As an epilogue to the phenomenal Breaking Bad series, El Camino never aims to blow the mythology wide open or alter the trajectory of its greatness. Instead, this two-hour movie functions mainly as a gift for the franchise’s many fans, tying up loose plot threads and offering one last glimpse of a few favorite characters. With that in mind, Camino offers its own self-contained satisfaction: It may not have the same high ambition or potent wallop of its predecessor, but the Ballad of Jesse Pinkman still offers wry humor, dramatic nuance, and a poignant conclusion to one of television’s greatest dramas.
The story, written and directed by series creator Vince Gilligan, picks up immediately after “Felina,” the final episode of Breaking Bad. Both the movie and this review assume you’ve already seen the entirety of Walter and Jesse’s journey as Methmeticians. If you haven’t, stop reading and get over to Netflix immediately. I promise, this show is well worth your time. Now, on with the countdown: A mortally wounded Walter has just mowed down the Neo-Nazis who were holding Jesse as a captive-cook. Battered and tattered, Jesse barrels away in an El Camino, screaming for joy as he breathes free air for the first time in ages.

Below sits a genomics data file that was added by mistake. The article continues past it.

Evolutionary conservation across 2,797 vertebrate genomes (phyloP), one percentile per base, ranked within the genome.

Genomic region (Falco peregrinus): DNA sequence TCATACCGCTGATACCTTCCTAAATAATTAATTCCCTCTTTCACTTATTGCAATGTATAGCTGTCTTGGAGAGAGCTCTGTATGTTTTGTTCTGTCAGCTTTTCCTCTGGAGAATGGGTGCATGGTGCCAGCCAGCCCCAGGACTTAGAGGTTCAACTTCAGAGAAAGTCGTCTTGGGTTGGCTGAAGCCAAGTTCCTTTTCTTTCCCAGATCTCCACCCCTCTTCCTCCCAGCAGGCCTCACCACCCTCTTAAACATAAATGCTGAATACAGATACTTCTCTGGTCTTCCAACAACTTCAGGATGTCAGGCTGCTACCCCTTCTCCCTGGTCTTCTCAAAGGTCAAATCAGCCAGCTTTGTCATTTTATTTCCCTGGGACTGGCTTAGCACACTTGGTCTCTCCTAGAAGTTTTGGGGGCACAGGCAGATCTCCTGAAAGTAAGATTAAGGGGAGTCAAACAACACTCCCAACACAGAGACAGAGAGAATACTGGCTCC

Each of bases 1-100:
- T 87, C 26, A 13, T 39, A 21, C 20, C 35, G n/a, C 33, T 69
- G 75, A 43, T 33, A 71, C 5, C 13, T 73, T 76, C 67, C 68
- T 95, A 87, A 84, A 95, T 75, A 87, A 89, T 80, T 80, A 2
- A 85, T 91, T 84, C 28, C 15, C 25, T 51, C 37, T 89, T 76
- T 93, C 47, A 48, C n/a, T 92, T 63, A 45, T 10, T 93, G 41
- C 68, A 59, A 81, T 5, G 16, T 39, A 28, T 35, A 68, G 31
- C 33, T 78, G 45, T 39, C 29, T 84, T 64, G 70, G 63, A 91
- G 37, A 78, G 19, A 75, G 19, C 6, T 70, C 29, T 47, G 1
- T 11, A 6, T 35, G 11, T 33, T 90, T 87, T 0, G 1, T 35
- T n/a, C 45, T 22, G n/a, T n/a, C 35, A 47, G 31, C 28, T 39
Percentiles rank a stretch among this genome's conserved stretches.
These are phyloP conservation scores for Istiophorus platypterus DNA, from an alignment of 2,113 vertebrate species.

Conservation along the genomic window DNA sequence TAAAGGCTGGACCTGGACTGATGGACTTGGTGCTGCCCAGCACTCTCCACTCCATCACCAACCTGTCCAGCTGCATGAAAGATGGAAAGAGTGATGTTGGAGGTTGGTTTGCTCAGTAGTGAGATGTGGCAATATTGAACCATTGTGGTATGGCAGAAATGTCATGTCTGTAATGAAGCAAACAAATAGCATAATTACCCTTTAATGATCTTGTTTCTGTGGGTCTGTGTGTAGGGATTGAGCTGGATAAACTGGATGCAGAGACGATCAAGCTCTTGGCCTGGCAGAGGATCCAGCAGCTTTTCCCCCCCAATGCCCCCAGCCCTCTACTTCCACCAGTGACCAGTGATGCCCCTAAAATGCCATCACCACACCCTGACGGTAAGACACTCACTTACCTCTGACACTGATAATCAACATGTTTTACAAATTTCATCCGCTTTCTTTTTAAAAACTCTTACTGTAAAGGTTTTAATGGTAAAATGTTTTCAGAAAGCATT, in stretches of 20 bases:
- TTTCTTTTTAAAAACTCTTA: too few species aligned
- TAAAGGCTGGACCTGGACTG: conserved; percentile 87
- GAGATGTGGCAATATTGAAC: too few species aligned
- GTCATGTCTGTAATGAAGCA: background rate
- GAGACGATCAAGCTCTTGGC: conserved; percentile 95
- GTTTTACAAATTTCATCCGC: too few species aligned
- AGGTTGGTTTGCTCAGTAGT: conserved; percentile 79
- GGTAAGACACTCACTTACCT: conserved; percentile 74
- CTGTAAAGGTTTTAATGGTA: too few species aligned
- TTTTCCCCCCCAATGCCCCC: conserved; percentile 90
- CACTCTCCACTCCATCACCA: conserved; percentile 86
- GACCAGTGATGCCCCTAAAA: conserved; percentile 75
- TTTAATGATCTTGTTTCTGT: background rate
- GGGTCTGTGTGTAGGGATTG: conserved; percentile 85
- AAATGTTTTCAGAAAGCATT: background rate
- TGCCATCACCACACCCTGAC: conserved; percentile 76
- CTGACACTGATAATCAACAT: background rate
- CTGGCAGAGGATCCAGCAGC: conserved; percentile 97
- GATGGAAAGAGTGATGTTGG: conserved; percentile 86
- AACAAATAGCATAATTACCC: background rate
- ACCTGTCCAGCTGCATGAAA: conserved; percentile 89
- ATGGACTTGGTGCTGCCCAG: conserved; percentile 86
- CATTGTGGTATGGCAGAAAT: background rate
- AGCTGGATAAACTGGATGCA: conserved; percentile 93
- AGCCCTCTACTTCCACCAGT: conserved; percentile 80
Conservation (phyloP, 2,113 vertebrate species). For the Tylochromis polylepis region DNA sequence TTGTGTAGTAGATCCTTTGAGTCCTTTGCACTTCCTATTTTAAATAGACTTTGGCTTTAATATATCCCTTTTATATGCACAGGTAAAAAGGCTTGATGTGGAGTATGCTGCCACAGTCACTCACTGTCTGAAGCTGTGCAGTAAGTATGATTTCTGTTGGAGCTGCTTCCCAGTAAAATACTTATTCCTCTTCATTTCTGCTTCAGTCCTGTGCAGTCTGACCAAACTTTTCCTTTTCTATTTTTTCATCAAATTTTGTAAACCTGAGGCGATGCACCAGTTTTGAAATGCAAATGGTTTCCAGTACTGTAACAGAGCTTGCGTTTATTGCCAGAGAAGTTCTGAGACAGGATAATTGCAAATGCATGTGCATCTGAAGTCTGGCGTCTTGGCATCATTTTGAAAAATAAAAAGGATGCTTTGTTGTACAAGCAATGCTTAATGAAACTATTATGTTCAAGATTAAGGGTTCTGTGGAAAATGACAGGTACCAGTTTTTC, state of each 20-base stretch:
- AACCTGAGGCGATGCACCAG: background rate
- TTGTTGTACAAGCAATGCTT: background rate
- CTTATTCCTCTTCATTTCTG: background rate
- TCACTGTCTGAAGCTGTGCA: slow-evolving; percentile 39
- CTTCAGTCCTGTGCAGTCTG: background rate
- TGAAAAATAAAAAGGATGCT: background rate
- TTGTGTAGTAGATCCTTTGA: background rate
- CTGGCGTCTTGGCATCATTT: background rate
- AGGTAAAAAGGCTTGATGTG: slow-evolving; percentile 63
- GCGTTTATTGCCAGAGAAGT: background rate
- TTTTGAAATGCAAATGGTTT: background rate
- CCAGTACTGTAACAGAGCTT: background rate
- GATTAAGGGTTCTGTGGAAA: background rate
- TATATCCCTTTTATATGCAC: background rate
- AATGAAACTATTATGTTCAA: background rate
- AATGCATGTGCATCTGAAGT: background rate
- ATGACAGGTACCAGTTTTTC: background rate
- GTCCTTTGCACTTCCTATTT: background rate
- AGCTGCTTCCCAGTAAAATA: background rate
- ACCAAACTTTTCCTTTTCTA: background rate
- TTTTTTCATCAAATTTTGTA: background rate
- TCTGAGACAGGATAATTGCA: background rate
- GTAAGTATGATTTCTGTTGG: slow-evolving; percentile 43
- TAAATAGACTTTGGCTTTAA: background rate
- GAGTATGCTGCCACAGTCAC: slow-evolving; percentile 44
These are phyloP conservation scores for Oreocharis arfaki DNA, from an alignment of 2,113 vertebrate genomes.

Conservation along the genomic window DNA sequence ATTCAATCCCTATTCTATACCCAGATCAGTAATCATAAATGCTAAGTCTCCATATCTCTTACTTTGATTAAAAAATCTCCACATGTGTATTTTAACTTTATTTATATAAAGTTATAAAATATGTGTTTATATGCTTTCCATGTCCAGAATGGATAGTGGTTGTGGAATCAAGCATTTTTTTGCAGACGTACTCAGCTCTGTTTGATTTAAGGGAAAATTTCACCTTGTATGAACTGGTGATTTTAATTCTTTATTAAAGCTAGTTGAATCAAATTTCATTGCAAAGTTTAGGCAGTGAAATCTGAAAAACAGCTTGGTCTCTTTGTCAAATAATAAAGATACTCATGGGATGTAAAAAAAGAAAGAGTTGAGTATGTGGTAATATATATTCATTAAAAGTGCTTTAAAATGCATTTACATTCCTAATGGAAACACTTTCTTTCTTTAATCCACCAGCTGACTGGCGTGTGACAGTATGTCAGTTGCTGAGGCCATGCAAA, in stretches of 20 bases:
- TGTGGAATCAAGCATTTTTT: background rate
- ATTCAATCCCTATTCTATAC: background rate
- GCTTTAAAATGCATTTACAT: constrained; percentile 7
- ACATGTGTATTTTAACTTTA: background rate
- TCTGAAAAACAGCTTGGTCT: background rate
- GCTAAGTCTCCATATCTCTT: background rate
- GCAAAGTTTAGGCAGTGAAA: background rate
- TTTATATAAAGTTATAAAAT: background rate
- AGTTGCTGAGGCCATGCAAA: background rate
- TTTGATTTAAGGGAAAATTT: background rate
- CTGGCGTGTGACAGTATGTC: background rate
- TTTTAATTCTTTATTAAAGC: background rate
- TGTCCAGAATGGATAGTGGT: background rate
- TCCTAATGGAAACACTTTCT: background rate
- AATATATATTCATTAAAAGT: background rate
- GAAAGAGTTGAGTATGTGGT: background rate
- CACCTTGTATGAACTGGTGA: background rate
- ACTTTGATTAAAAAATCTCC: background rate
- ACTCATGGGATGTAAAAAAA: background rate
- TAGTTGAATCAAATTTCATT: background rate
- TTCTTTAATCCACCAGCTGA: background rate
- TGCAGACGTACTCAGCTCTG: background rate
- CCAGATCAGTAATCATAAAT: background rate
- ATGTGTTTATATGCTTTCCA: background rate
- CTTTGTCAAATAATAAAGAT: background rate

Jesse’s euphoria is short-lived, as he quickly realizes that the shadow of Heisenberg still looms large. Every cop in New Mexico goes on the hunt for Walter’s sous-chef, and his picture gets plastered all over the news. In this moment of desperation, he turns to two old buddies: Badger (Matt Jones) and Skinny Pete (Charles Baker). Jesse’s former drug dealers turn out to be his most loyal friends, helping him clean up and stay one step ahead of the law. On his way out, Jesse asks why they help him so unconditionally. Skinny Pete is matter-of-fact: “Dude, you’re like, my hero.”
Along this exodus, many other familiar faces from Breaking Bad show up for a scene or two. By and large, I don’t want to spoil the who, when, or why, but I will single out one performer in particular: Robert Forster as Ed Galbraith, the vacuum salesman who also specializes in sweeping people under the rug. You might recall that Ed helped shuttle Saul Goodman and Walter White into hiding, just as it seemed death was coming for both of them. Jesse approaches Ed for a similar deal. Ed’s been burned by Jesse before, and he quickly shoos Jesse out the door. Forster passed away the day this movie premiered, and his acting here is a fitting benediction for a career that dates back to the brilliant Medium Cool (1968).
With El Camino, Gilligan walks a perilous tightrope: He has to add something substantial to an iconic show, without undermining anything that made it special in the first place. On that front, this movie largely succeeds. Those expecting the fire and fury of episodes like “Ozymandias” or “Face Off” won’t find it here. But for everyone curious about what happened to Jesse Pinkman after the frenzied finale, this story will fill your appetite.
122 min. TV-MA.